Neural Information Processing

Subject 431-672 (2009)

Note: This is an archived Handbook entry from 2009. Search for this in the current handbook

Credit Points: 12.50
Level: 9 (Graduate/Postgraduate)
Dates & Locations:

This subject has the following teaching availabilities in 2009:

Semester 1, - Taught on campus.
Pre-teaching Period Start not applicable
Teaching Period not applicable
Assessment Period End not applicable
Last date to Self-Enrol not applicable
Census Date not applicable
Last date to Withdraw without fail not applicable

Timetable can be viewed here. For information about these dates, click here.
Time Commitment: Contact Hours: 36 Hours; Non contact time commitment 84 Hours
Total Time Commitment: Not available
Prerequisites: None
Corequisites: None
Recommended Background Knowledge: None
Non Allowed Subjects: None
Core Participation Requirements:

For the purposes of considering request for Reasonable Adjustments under the Disability Standards for Education (Cwth 2005), and Student Support and Engagement Policy, academic requirements for this subject are articulated in the Subject Overview, Learning Outcomes, Assessment and Generic Skills sections of this entry.

It is University policy to take all reasonable steps to minimise the impact of disability upon academic study, and reasonable adjustments will be made to enhance a student's participation in the University's programs. Students who feel their disability may impact on meeting the requirements of this subject are encouraged to discuss this matter with a Faculty Student Adviser and Student Equity and Disability Support:


Prof Anthony Burkitt
Subject Overview: This subject introduces students to the basic mechanisms of information processing in the brain and nervous system, as well as both neural prostheses (that interface the neural system with therapeutic electrical devices) and artificial systems based upon the principles of neural processing (neuromorphic engineering). Topics covered include: neural properties underlying information processing in neurons, generation and propagation of action potentials (spikes), Hodgkin-Huxley equations, coding and transmission of neural information, simplified neural models, synaptic plasticity and learning in biological neural systems, learning in artificial neural systems, measurement of biological neuralsignals, neural prostheses, neuromorphic engineering.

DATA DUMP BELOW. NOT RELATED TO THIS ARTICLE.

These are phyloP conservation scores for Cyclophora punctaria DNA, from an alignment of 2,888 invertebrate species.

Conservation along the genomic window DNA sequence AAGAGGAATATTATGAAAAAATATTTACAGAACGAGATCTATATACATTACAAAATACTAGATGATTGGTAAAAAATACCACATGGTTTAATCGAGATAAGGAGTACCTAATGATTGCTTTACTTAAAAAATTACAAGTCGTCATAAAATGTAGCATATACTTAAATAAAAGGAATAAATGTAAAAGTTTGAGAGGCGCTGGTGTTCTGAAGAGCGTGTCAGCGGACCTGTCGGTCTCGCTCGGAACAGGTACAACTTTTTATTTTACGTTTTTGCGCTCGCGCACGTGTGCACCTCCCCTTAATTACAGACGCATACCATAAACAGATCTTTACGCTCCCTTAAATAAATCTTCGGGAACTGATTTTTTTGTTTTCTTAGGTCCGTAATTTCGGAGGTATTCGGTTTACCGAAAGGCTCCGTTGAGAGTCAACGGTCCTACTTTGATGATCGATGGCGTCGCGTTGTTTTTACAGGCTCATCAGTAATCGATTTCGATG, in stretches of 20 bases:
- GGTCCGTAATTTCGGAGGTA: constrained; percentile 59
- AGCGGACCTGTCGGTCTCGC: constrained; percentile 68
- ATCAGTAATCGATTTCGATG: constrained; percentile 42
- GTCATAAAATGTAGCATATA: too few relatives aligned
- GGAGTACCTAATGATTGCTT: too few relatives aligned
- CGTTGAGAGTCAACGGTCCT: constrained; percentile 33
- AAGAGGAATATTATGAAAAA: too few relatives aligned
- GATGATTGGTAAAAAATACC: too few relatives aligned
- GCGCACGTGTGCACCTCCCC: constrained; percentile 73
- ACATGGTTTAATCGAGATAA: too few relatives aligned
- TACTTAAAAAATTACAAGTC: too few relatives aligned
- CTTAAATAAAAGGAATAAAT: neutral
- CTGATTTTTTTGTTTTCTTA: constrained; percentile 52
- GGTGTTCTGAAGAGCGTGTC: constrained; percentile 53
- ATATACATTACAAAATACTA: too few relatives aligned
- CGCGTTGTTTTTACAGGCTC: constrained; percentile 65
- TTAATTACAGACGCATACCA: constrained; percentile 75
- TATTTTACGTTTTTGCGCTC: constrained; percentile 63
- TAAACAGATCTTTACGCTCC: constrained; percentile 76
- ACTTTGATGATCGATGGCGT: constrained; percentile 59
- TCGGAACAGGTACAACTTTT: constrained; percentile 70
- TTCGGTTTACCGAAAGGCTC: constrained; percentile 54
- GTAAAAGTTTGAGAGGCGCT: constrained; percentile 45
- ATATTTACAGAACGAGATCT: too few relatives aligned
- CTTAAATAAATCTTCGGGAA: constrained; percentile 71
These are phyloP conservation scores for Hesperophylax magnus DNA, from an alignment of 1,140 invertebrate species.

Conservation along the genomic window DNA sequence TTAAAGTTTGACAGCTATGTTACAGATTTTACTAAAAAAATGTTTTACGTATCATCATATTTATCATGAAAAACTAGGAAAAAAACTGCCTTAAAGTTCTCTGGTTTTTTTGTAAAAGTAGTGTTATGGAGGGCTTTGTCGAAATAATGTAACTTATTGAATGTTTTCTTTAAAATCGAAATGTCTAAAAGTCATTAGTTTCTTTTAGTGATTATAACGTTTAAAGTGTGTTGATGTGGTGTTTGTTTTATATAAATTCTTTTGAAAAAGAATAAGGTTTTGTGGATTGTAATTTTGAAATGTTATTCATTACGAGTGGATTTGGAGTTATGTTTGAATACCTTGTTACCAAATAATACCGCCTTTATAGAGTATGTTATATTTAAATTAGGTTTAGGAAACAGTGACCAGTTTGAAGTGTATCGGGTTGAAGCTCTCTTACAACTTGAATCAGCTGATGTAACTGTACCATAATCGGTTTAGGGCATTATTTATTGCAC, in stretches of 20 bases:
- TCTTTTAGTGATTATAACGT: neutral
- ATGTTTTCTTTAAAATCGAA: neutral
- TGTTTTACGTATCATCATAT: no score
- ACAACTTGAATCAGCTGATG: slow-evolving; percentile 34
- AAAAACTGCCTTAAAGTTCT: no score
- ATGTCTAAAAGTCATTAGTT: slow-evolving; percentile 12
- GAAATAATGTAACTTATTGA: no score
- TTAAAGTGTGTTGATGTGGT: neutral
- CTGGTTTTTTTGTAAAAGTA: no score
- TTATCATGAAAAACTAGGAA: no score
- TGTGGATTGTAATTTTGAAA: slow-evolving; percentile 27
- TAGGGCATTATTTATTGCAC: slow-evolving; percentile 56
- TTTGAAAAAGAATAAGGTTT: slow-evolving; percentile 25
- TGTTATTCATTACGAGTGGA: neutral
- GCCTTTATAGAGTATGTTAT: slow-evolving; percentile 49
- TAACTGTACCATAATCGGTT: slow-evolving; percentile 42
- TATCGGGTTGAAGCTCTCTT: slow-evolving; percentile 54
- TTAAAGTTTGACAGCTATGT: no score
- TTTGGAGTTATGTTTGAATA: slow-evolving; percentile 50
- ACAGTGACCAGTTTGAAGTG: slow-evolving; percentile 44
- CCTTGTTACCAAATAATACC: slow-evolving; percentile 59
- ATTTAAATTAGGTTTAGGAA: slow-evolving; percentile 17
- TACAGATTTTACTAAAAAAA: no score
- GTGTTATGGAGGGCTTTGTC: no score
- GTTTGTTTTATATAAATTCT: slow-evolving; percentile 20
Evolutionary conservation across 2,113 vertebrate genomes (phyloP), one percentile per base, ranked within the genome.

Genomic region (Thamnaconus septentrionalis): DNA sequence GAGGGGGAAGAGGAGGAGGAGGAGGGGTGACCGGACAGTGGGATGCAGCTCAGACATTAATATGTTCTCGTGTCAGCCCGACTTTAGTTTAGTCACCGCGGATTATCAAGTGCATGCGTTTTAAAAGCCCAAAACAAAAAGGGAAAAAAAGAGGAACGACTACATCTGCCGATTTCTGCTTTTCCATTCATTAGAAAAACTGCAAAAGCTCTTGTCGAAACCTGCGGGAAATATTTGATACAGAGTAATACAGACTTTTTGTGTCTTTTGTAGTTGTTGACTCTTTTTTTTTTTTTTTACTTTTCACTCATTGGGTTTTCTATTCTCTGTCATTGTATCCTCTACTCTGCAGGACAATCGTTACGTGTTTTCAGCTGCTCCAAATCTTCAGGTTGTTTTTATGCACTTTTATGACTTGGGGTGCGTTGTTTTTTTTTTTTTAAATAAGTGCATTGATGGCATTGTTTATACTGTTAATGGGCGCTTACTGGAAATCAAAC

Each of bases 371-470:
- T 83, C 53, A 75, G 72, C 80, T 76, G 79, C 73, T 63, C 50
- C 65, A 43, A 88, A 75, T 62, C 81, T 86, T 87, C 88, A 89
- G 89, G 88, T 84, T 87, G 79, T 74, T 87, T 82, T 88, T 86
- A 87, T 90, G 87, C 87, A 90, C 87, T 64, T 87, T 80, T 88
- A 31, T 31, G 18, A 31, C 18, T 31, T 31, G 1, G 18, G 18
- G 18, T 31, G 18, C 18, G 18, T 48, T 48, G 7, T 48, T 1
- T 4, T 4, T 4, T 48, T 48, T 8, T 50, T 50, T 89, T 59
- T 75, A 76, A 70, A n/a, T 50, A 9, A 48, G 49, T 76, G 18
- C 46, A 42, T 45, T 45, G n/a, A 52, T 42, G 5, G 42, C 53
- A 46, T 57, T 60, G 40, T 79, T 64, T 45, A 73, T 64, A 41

On successful completion, students should be able to:

  • describe the structure and function of the nervous system
  • interpret various measures of single-neuron responses
  • calculate equilibrium neural properties using the Nernst equation
  • describe the membrane mechanisms underlying the generation of action potentials
  • describe the mechanisms underlying learning in the brain and nervous system
  • identify and describe the principles underlying different biologically inspired machine learning algorithms
  • implement and evaluate an artificial learning algorithm on a computer
  • describe the principles underlying the analysis of biological neural signals
  • interpret an electroencephalogram (EEG)
  • describe the principles underlying various types of neural prostheses
  • describe the principles of neuromorphic engineering and their application in robotics and neural control

One 1-hour test (10%), one 2-hour examination (40%) and two assignments of 3,000 words equivalent each (50%) including a presentation and a computer-based project using MATLAB.

Prescribed Texts: None
Breadth Options:

This subject is not available as a breadth subject.

Fees Information: Subject EFTSL, Level, Discipline & Census Date
Generic Skills: 1. ability to apply knowledge of basic science and engineering fundamentals;

2. ability to communicate effectively, not only with engineers but also with the community at large;

3. ability to undertake problem identification, formulation and solution;

4. ability to utilise a systems approach to design and operational performance.

5. ability to function effectively as an individual and in multi-disciplinary teams, with the capacity to be a leader or manager as well as an effective team leader.

6. understanding of the social, cultural, global and environmental responsibilities of the professional engineer, and the need for sustainable development understanding of professional and ethical responsibilities and commitment to them

7. capacity for independent critical thought, rational inquiry and self-directed learning profound respect for truth and intellectual integrity and for the ethics of scholarship
Related Course(s): Master of Biomedical Engineering
Master of Engineering Science(Biomedical Enginering)

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